All limited companies have some common features:
- They are separate persons legally and can own property, have employees or be sued in their own right
- The company’s owners and partners enjoy limited liability
- Both types of companies have to pay corporation tax
- Both types of companies have to prepare annual accounts, keep records of all changes to their corporate structure, and maintain company addresses and signage
Due to their different legal frameworks, public companies have some advantages and disadvantages compared to private companies.
Public limited company advantages and disadvantages
Advantages of public limited companies
- The business can raise financing from the public through share capital
- Public companies are generally large, reputable, and well-established, so they have superior bargaining power
- Having many shareholders gives PLCs stability and insight into their management
- PLCs have unique networks and links to do business with other established business organisations or even governments
- In addition to limited liability, public companies provide further protection to owners because they have a larger pool of shareholders
- Because shares of PLCs are publicly traded, they enjoy better liquidity
Disadvantages of publicly traded companies
- Owners lose control when they take a company public. If more than 50% of the company goes public, majority shareholders can take over the company and even vote out the founders.
- Public companies are vulnerable to public sentiment in the stock market. Their share prices go up or down and make them vulnerable to collapse from external factors such as bad publicity.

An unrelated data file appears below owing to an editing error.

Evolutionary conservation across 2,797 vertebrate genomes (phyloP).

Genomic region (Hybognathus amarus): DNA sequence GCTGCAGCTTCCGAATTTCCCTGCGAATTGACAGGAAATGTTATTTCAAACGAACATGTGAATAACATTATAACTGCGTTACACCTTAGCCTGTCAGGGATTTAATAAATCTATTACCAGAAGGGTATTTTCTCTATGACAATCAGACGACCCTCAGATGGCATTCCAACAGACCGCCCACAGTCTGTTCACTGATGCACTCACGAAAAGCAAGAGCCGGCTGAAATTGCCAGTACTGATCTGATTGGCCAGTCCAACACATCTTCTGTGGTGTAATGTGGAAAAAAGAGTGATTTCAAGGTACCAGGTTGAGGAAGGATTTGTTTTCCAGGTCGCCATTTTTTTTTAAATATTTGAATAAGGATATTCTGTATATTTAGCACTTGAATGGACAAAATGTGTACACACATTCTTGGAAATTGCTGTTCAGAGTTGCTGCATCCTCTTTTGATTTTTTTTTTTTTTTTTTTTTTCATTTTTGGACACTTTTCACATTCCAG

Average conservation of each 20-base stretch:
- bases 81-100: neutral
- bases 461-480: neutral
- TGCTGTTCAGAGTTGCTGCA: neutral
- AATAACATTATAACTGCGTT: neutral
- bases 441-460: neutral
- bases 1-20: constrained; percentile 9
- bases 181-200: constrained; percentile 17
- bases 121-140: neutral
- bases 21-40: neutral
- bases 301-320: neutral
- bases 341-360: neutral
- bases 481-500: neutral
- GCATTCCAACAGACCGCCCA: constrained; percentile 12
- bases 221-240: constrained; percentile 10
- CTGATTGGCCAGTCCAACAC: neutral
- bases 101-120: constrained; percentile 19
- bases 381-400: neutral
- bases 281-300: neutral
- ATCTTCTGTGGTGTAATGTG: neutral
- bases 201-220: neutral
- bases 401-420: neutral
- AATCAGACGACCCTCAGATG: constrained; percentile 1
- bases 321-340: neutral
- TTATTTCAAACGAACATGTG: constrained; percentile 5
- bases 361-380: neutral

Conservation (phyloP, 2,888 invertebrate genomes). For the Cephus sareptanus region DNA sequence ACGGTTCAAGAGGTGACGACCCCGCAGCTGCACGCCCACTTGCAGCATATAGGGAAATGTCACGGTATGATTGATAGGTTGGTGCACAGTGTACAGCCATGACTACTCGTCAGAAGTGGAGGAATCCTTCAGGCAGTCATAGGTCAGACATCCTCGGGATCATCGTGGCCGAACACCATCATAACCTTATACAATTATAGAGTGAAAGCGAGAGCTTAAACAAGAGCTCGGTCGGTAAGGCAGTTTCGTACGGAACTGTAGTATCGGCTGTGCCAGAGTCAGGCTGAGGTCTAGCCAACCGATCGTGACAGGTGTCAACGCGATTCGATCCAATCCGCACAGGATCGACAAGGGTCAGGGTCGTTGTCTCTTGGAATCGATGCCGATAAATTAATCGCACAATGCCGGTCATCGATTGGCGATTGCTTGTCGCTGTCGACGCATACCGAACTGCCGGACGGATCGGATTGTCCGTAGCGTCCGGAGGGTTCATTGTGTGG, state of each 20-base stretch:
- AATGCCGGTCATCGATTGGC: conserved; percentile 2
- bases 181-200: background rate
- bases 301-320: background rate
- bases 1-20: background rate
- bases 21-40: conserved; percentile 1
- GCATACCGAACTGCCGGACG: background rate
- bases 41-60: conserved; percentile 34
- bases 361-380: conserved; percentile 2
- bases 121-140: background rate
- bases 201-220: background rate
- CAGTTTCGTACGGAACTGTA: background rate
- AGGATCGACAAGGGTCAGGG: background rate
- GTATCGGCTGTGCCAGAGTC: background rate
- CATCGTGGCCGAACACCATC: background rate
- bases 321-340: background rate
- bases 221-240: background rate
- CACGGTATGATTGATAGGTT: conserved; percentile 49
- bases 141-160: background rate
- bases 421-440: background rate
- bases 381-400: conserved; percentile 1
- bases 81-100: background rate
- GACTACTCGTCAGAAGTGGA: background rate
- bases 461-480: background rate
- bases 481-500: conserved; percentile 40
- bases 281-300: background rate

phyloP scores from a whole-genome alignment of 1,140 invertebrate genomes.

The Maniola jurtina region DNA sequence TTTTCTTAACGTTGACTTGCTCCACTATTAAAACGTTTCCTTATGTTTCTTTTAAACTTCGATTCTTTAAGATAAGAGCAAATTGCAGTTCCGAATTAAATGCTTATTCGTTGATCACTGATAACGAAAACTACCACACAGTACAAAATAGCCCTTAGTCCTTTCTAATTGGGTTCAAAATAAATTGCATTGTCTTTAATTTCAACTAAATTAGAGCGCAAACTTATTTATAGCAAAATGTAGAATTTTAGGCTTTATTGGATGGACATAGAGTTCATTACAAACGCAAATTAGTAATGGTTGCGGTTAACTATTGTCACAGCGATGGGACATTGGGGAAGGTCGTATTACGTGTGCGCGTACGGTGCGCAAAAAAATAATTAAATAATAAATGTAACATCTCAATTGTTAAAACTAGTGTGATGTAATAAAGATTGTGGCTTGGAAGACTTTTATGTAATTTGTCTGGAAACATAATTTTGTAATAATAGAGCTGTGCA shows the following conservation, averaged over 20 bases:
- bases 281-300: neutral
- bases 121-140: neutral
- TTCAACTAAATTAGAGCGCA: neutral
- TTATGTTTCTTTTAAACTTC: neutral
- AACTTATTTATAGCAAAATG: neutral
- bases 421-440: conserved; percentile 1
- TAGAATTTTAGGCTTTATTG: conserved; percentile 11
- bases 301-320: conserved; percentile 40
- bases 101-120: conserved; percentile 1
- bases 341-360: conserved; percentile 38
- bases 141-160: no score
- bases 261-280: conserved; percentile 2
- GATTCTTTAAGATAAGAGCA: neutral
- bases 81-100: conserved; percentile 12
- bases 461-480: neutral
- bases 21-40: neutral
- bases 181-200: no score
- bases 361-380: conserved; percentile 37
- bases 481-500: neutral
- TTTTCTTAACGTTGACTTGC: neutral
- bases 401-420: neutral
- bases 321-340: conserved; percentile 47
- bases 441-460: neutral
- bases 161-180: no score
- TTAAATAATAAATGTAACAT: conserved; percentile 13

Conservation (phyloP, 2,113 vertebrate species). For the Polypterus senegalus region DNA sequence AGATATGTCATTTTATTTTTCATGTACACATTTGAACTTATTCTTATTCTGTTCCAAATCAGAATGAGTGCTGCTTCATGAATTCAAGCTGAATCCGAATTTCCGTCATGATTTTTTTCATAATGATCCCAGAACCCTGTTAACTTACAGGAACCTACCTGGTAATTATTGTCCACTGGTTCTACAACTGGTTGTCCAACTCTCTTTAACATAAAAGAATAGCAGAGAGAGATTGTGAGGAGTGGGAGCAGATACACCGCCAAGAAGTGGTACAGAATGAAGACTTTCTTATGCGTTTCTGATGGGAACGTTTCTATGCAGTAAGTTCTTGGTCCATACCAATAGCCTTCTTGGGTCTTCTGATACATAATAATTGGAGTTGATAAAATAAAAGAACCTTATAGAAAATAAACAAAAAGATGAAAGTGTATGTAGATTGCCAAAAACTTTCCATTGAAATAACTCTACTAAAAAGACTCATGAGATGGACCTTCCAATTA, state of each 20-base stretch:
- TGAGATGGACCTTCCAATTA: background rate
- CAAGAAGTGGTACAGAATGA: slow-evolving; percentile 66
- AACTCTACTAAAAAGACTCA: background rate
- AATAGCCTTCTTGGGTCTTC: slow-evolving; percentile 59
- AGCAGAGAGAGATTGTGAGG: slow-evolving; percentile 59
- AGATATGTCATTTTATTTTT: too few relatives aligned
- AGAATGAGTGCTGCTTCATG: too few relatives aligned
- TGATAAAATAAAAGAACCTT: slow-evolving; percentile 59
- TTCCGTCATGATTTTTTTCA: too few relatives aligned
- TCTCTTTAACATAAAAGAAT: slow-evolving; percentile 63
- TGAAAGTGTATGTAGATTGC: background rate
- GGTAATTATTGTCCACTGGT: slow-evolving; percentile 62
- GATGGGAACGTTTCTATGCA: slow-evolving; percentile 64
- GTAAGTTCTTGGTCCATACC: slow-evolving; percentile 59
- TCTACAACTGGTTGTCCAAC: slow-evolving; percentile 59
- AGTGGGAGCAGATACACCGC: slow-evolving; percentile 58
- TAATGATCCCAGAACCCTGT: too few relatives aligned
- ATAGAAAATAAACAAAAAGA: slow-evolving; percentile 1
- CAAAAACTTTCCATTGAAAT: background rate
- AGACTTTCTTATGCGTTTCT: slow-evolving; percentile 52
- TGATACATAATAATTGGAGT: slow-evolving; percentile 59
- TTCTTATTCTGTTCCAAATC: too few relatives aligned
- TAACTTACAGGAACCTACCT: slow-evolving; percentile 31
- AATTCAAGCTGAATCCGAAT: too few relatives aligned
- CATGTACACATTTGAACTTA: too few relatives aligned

- Public companies operate under stringent regulations and legal requirements. This includes making public announcements of financial performance.
- Public companies have to be audited regularly by external bodies, while private companies can apply for audit exemption.
When should businesses become public limited companies?
There are many milestones a business has to conquer before it is time to take it public. At the very least, it has to satisfy a long list of requirements to qualify for an IPO.
Some of these include:
- The company has had consistent and predictable revenue for some time. In other words, it has to become mature enough for the public market
- IPOs are expensive, so a company needs to have money for planning the IPO. It will need teams of lawyers, accountants, investment bankers, and other players
- The company must still have a lot of potential for further growth
- The company should be a major player in a particular market sector as a business
- Quality leadership – a strong management team with lots of experience is necessary to navigate the company through the next milestones
- It needs an established business process and values to pass investor scrutiny
- A very good debt-to-equity ratio
- A plan for the next several years explaining where the company is headed. Management should be able to project at least 25% growth within the next five to seven years
In some cases, the underwriters responsible for the IPO may demand minimum annual revenues of over £100,000.
Is it possible for a public limited company to become a private limited company?
Yes, a public limited company can convert into a private limited company if it obtains the consent of at least 75% of its shareholders.
This alteration of status is also possible if the company obtains a court order to reduce its capital or if it cancels its shares if they go below the minimum for a PLC.
These three processes are all known as “re-registration” of a company, but they all require the company’s share capital to be below the minimum of £50,000 for PLCs.To apply for re-registration in the UK, the company director has to complete an application form and deliver it to Companies House.
They also need to submit a copy of the special resolution to convert the company status, a court order, or a resolution of cancellation of shares depending on the reason for re-registration. Other documents required include copies of the company’s existing Articles of Association and the new Articles that will take effect after the change.
If the change is approved, Companies House will issue a new Certificate of Incorporation under the company’s new name and the date of the change. The public register will also be altered to reflect this change.